Judge rules in favor of Harvard in affirmative action battle


Arely Sun

In the verdict of a lawsuit claiming that Harvard University discriminates against Asian American applicants, the judge in the trial ruled on Oct. 1 in favor of Harvard’s admissions practices and defended the use of race-conscious admissions in ensuring diversity on college campuses.

by Eric Fang and Sara Yen

In the midst of college application season, the results of a lawsuit claiming that Harvard University discriminates against Asian American applicants have sparked conversation among upper school students, a majority of whom are Asian American.

The judge in the trial, Allison Burroughs, ruled on Oct. 1 in favor of Harvard’s admissions practices and defended the use of race-conscious admissions in ensuring diversity on college campuses. The plaintiff in the five-year lawsuit, Students for Fair Admissions (SFFA), said in an Oct. 5 statement that it would appeal the court’s decision. 

In the lawsuit, SFFA alleged that the university’s “whole person review” disadvantages Asian Americans. It presented an analysis of over 160,000 Harvard applications that found that admissions officers regularly ranked Asian Americans lower than other racial groups on personality scores.  

According to director of college counseling Nicole Burrell, most U.S. colleges practice some form of holistic review.

“[Colleges] are picking you because they think you’re going to be interesting to talk to at lunch, an interesting dorm roommate to have, someone bringing a perspective to the classroom,” Burrell said. “Whole person [review] can be anything that gives the college a sense of what is that experience, what is that background [that you bring to the table].”

In her ruling, Burroughs acknowledged that Harvard could improve its admissions practices by implementing implicit bias training for admissions officers and upholding clear guidelines on the use of race. Apoorva Rangan (‘15), who graduated from Harvard this May, agreed with the ruling that Harvard’s consideration of personality in admissions is “necessary but flawed.”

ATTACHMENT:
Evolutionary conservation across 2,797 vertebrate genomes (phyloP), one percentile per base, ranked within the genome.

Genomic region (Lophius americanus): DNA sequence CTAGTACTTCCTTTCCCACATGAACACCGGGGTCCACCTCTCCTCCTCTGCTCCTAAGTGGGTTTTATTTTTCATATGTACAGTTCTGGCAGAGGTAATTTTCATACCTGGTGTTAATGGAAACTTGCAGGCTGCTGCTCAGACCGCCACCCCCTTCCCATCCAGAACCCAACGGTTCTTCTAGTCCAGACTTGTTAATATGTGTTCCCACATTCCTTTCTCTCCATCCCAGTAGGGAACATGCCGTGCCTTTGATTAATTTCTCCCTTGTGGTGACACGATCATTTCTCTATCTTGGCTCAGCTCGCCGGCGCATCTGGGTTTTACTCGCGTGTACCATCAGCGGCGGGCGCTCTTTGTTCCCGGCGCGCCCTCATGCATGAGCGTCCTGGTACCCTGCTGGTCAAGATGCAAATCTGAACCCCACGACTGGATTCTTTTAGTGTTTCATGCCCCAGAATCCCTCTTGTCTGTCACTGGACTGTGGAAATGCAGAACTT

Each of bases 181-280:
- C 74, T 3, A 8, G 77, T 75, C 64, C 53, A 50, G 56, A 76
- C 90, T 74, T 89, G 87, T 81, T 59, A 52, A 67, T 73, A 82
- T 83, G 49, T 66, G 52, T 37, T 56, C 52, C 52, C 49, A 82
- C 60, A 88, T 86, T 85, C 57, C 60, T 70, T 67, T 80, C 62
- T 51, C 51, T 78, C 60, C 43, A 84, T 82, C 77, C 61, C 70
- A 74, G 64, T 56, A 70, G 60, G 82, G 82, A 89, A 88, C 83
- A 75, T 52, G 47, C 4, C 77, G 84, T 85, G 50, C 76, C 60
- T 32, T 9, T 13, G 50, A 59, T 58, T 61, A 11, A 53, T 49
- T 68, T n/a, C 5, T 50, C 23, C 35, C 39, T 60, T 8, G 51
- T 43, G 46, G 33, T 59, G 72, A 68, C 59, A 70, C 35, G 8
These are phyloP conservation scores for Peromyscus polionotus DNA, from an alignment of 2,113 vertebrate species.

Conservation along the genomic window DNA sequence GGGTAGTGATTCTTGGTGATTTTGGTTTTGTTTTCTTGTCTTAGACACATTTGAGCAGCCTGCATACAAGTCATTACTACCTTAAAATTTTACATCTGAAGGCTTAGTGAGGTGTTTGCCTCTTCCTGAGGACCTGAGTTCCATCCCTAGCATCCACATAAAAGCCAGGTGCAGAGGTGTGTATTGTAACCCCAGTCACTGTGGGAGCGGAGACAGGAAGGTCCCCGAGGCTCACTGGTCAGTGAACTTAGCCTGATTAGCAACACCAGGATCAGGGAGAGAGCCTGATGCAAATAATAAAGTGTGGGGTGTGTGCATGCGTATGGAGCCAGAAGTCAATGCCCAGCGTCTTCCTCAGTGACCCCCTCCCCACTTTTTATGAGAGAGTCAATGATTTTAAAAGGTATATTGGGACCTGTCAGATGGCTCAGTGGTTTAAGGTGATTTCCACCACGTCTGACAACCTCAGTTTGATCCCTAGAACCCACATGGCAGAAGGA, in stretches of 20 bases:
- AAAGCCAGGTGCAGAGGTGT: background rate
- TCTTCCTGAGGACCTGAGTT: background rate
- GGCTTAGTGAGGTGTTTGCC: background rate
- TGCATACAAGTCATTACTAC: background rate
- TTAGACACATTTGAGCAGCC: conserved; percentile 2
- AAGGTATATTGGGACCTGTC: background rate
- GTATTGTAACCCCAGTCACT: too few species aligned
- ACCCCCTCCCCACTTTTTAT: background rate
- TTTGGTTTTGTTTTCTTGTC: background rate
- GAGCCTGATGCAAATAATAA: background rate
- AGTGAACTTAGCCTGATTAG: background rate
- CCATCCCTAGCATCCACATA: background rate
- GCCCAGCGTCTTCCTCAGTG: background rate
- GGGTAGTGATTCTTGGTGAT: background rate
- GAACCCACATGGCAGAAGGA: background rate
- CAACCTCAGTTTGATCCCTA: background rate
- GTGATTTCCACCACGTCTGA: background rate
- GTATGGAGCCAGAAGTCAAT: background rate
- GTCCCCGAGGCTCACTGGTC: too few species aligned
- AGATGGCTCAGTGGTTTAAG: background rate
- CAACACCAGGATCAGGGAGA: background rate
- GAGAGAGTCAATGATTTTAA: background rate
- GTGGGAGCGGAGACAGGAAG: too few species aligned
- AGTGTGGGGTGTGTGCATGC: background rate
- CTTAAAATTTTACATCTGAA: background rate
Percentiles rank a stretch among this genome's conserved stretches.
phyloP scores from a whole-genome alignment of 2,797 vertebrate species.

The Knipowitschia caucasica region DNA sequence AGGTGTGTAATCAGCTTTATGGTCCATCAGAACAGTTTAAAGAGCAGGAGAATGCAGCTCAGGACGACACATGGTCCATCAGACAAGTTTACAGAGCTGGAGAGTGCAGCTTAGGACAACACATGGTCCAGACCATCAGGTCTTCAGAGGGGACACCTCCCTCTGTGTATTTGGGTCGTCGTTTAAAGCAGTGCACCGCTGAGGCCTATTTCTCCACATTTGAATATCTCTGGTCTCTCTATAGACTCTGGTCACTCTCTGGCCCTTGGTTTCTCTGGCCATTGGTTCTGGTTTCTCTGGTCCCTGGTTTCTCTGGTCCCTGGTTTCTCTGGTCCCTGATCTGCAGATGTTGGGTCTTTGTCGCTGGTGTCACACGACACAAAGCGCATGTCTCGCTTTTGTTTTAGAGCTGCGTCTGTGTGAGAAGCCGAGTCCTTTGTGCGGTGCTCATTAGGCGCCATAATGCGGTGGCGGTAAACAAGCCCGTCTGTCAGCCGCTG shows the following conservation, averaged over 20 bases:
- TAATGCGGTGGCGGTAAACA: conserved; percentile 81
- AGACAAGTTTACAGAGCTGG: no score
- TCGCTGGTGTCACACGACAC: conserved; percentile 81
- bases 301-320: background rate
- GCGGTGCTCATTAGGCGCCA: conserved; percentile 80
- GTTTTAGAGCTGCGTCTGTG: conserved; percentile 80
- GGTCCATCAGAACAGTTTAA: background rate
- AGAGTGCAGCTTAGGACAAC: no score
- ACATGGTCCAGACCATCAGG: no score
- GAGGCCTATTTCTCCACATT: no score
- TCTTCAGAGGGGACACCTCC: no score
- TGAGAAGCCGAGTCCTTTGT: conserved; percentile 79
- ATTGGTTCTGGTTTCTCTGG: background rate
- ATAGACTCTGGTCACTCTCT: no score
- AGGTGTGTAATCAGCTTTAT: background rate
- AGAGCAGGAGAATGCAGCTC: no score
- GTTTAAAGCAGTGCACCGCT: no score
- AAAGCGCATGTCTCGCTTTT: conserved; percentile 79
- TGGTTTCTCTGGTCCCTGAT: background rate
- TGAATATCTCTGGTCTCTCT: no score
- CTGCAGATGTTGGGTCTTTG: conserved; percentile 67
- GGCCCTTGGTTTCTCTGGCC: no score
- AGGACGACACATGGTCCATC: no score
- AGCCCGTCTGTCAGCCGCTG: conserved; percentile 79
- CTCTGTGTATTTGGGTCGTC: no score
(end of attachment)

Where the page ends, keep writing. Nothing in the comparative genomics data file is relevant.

“You are hugely susceptible to personal biases and vague ideas about what something like ‘courage’ is,” she said. “It needs to be clarified what exactly the qualities are that someone is looking for in an applicant.”

Asian American groups hold divided opinions on the fairness of affirmative action. The Asian American Coalition for Education (AACE) joined 295 other Asian American organizations in signing a statement in support of SFFA.

“The schools can just consider the applicant’s application materials and see their life experiences, their perspective. They don’t even need to know his or her race,” Swan Lee, AACE co-founder, said in an interview with Harker Aquila. “Race has no other function but to manufacture racial stereotypes and perpetuate racial discrimination.”

Other Asian American groups worked to advocate for affirmative action. Lawyers at Asian Americans Advancing Justice (AAJC) helped Harvard students submit amicus briefs to the court, supporting the role of affirmative action in ensuring diversity.